With the anticipation for Matt Reeves’ The Batman, the latest cinematic incarnation of the Dark Knight starring Robert Pattinson, Zoë Kravitz, and Paul Dano, soaring to a pitch in the lead up to the film’s March 4 premiere, bat-fever is at an all-time high. As we patiently await the new film’s release, you may be diving back into DC/Warner Bros.’ library of animated titles like 1992’s Batman: The Animated Series or 1999’s Batman Beyond. But if you’re looking for more long-form choices, there’s a ton to be had, as the WB also boasts an extensive catalog of feature-length films dating as far back as the aforementioned Batman: TAS, each with their own respective take on the Caped Crusader more unique than the last.
We’ve pored through all the Batman animated films available on streaming to bring you very best. Here’s our list of the eight best animated Batman movies to watch while waiting for Matt Reeves’ The Batman.
Batman: Under the Red Hood
A legendary entry in the animated Batman canon, this is a powerful story that packs an emotional punch. Deeply engaging with how Bruce’s “parenting” puts the kids he’s taken responsibility for in danger, as well as the failings of his rigid moral code, Under the Red Hood deserves its status as an all-timer Batman story. Jensen Ackles delivers an outstanding voice acting performance as Jason Todd, and this version of the Joker (voiced by John DiMaggio) is one of the most chilling renditions of the character to date. —Pete Volk
Batman: Under The Red Hood is available to stream on HBO Max.
Batman: Year One
Based on Frank Miller and David Mazzucchelli’s four-issue story arc of the same name, Batman: Year One recounts not only the origin of billionaire playboy Bruce Wayne’s crime-fighting persona, but of James Gordon, a recently transferred Gotham police detective working battling the corruption of his colleagues and the city’s criminal underworld. Sam Liu and Lauren Montgomery’s film is a faithful and impressive adaptation of Miller and Mazzuchelli’s landmark storyline, exploring not only Bruce’s evolution into the Dark Knight but the unlikely allyship between himself and the future Police Commissioner. If you’re looking for a fascinating and fresh take on Batman’s origin story, Batman: Year One is it. —Toussaint Egan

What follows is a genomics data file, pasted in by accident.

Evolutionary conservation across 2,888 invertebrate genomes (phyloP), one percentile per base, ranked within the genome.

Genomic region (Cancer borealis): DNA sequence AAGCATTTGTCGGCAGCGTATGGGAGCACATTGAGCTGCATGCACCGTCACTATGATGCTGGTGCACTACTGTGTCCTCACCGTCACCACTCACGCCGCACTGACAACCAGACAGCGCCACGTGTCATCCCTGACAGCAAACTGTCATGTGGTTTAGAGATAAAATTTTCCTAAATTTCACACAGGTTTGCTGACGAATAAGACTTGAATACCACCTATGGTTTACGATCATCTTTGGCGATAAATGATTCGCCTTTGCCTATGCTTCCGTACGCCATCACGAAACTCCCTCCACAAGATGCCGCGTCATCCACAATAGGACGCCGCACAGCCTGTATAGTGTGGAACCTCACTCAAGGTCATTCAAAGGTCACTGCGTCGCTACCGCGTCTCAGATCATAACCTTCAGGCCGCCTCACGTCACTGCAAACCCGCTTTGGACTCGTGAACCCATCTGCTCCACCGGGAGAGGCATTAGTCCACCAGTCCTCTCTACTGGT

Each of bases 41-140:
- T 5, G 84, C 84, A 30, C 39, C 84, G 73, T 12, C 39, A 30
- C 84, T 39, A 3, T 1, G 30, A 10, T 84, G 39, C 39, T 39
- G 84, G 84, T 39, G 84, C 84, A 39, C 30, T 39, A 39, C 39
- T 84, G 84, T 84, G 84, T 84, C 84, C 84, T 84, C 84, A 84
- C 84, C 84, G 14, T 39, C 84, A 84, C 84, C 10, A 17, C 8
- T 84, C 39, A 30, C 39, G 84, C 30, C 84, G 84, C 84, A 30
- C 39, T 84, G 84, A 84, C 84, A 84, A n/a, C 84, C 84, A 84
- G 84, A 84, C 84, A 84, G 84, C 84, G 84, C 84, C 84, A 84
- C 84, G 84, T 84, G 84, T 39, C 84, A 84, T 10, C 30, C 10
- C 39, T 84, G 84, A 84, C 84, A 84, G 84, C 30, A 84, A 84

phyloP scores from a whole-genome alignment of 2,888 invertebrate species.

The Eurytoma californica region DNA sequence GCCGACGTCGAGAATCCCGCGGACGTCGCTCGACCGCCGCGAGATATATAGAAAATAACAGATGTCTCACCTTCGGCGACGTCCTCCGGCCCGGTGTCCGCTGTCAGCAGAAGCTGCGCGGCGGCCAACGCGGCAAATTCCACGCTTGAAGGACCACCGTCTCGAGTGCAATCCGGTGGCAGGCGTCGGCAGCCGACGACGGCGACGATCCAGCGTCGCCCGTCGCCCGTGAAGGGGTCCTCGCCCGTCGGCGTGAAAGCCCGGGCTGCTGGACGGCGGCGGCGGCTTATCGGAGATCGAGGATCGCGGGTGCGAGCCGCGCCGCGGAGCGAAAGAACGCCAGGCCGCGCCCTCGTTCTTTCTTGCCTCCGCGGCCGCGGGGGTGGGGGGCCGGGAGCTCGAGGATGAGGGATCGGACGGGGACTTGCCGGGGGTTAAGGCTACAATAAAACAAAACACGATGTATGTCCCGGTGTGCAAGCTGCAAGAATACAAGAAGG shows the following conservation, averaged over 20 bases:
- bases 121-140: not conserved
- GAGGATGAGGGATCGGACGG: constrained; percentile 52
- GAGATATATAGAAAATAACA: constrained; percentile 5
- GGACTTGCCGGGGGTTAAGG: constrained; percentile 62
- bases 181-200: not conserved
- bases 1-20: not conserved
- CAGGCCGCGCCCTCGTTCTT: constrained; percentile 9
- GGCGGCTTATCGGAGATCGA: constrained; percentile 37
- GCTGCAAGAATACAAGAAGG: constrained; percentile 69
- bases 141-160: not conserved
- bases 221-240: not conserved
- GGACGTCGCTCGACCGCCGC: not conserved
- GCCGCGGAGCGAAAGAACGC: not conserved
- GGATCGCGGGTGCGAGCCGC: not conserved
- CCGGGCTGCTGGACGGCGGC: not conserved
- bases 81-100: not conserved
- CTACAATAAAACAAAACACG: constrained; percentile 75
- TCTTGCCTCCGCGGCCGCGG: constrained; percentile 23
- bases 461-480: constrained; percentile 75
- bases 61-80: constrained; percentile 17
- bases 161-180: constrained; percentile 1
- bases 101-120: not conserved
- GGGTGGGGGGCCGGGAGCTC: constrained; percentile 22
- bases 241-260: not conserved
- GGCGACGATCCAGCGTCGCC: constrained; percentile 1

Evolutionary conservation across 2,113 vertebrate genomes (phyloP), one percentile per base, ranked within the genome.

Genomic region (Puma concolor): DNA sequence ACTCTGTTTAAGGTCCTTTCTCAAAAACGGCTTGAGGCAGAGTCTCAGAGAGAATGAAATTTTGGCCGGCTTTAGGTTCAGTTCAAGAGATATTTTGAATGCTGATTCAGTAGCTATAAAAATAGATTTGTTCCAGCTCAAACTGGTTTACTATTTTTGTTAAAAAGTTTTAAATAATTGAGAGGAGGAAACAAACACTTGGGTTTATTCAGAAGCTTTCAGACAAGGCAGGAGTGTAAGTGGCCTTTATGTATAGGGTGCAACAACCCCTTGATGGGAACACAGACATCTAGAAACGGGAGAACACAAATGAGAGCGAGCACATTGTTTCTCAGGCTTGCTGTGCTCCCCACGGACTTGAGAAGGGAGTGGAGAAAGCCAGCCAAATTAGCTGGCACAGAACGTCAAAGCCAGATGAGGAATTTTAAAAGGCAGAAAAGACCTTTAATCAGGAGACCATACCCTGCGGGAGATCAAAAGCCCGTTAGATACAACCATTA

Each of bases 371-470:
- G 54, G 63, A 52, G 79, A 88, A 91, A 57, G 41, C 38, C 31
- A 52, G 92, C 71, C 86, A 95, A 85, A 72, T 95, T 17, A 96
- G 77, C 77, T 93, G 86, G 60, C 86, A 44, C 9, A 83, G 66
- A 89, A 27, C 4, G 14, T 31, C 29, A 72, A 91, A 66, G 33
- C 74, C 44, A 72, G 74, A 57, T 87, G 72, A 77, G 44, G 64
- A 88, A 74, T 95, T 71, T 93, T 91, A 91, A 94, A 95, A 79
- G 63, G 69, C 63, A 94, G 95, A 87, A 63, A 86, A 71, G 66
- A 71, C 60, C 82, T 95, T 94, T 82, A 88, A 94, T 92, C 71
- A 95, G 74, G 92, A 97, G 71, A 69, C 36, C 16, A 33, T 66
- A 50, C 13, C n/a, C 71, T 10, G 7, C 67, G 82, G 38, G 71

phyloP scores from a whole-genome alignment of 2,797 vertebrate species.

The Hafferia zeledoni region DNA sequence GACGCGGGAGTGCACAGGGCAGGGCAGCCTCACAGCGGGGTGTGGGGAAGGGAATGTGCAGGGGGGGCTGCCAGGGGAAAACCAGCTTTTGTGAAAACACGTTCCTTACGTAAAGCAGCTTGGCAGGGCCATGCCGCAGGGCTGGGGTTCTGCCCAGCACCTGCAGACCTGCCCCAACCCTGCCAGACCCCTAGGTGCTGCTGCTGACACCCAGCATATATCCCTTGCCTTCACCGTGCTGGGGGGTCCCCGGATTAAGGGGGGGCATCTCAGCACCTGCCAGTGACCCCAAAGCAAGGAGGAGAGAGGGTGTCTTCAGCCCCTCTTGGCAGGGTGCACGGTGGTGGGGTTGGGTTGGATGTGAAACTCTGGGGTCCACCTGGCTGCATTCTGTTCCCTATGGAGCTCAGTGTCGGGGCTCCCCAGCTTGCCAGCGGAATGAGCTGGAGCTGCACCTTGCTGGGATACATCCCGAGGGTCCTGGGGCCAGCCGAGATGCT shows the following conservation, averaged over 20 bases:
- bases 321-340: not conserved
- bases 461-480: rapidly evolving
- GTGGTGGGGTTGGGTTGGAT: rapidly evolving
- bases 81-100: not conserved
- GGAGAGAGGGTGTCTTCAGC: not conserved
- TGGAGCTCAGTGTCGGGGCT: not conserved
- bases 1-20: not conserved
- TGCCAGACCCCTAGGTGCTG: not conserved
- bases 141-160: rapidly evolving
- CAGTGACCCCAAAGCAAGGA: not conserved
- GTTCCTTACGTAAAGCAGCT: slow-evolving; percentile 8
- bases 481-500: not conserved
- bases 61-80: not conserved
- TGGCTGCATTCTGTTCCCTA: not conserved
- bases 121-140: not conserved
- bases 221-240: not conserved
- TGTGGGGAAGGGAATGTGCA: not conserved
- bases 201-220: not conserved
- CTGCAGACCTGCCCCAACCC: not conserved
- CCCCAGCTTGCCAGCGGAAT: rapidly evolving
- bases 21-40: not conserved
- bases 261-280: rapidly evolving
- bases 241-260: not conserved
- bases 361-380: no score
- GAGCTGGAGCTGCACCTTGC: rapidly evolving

Batman: Year One is available to stream on HBO Max.
Batman: Soul of the Dragon
A Batman movie in the style of a Bruce Lee picture, Soul of the Dragon is not based on any comic storyline. Batman’s former martial arts teacher has gone missing, and he joins forces with some of his fellow former students to try to get to the bottom of the mystery. Legendary martial arts actors Mark Dacascos and Michael Jai White (playing the same role he played in the DC CW-verse) co-star as voice actors in this rip-roaring fun time. —PV
Batman: Soul of the Dragon is available to stream on HBO Max.
Consider for a moment, that maybe we’re all thinking too hard about Batman. Going on too long about his psychology or realism. Perhaps these aren’t really the reasons people have gravitated to him for close to 100 years. Maybe, instead, the answer is a simple one: Batman just looks really freaking cool.
This is the heart of what drives Batman Ninja, Junpei Mizusaki’s fever dream of a film that sends Batman and a number of his most famous villains back in time to feudal Japan, where they receive period-inspired makeovers and Power Rangers-esque weaponry. None of it makes a lick of sense, and none of that matters, because every frame of Batman Ninja is wall-to-wall dazzling absurdity, taking iconic character designs and ratcheting them up to 11 with the help of Afro Samurai’s Takashi Okazaki. The film is 85 minutes of animated adrenaline that will kick your ass and make you laugh at the same time, and remains one of the best DC animated films ever released. —Joshua Rivera